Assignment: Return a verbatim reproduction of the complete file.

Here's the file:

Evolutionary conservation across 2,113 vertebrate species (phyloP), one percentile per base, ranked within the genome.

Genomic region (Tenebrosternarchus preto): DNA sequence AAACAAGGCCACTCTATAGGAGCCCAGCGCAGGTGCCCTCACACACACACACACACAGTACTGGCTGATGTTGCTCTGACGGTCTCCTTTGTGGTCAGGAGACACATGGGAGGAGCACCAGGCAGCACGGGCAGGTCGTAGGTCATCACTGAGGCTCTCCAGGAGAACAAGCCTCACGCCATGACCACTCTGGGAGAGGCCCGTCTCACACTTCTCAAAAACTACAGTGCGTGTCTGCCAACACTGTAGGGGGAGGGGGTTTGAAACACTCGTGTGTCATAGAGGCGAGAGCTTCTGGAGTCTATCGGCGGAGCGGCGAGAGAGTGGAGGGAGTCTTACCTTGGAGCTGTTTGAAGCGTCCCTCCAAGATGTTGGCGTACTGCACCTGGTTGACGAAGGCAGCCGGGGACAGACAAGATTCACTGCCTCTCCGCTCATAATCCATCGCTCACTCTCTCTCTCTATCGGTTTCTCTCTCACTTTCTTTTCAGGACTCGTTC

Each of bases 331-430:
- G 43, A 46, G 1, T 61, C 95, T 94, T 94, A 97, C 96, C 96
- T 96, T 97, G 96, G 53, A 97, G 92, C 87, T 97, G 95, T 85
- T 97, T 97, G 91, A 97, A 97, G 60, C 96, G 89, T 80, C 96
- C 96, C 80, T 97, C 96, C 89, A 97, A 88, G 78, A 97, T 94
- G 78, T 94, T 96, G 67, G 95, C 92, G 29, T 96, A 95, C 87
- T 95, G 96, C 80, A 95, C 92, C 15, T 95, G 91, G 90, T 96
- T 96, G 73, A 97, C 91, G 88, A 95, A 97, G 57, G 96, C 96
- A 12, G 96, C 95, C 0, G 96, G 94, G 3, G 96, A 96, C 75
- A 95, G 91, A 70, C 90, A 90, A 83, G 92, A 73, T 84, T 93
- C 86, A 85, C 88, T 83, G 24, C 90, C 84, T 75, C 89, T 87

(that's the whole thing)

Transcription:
Evolutionary conservation across 2,113 vertebrate species (phyloP), one percentile per base, ranked within the genome.

Genomic region (Tenebrosternarchus preto): DNA sequence AAACAAGGCCACTCTATAGGAGCCCAGCGCAGGTGCCCTCACACACACACACACACAGTACTGGCTGATGTTGCTCTGACGGTCTCCTTTGTGGTCAGGAGACACATGGGAGGAGCACCAGGCAGCACGGGCAGGTCGTAGGTCATCACTGAGGCTCTCCAGGAGAACAAGCCTCACGCCATGACCACTCTGGGAGAGGCCCGTCTCACACTTCTCAAAAACTACAGTGCGTGTCTGCCAACACTGTAGGGGGAGGGGGTTTGAAACACTCGTGTGTCATAGAGGCGAGAGCTTCTGGAGTCTATCGGCGGAGCGGCGAGAGAGTGGAGGGAGTCTTACCTTGGAGCTGTTTGAAGCGTCCCTCCAAGATGTTGGCGTACTGCACCTGGTTGACGAAGGCAGCCGGGGACAGACAAGATTCACTGCCTCTCCGCTCATAATCCATCGCTCACTCTCTCTCTCTATCGGTTTCTCTCTCACTTTCTTTTCAGGACTCGTTC

Each of bases 331-430:
- G 43, A 46, G 1, T 61, C 95, T 94, T 94, A 97, C 96, C 96
- T 96, T 97, G 96, G 53, A 97, G 92, C 87, T 97, G 95, T 85
- T 97, T 97, G 91, A 97, A 97, G 60, C 96, G 89, T 80, C 96
- C 96, C 80, T 97, C 96, C 89, A 97, A 88, G 78, A 97, T 94
- G 78, T 94, T 96, G 67, G 95, C 92, G 29, T 96, A 95, C 87
- T 95, G 96, C 80, A 95, C 92, C 15, T 95, G 91, G 90, T 96
- T 96, G 73, A 97, C 91, G 88, A 95, A 97, G 57, G 96, C 96
- A 12, G 96, C 95, C 0, G 96, G 94, G 3, G 96, A 96, C 75
- A 95, G 91, A 70, C 90, A 90, A 83, G 92, A 73, T 84, T 93
- C 86, A 85, C 88, T 83, G 24, C 90, C 84, T 75, C 89, T 87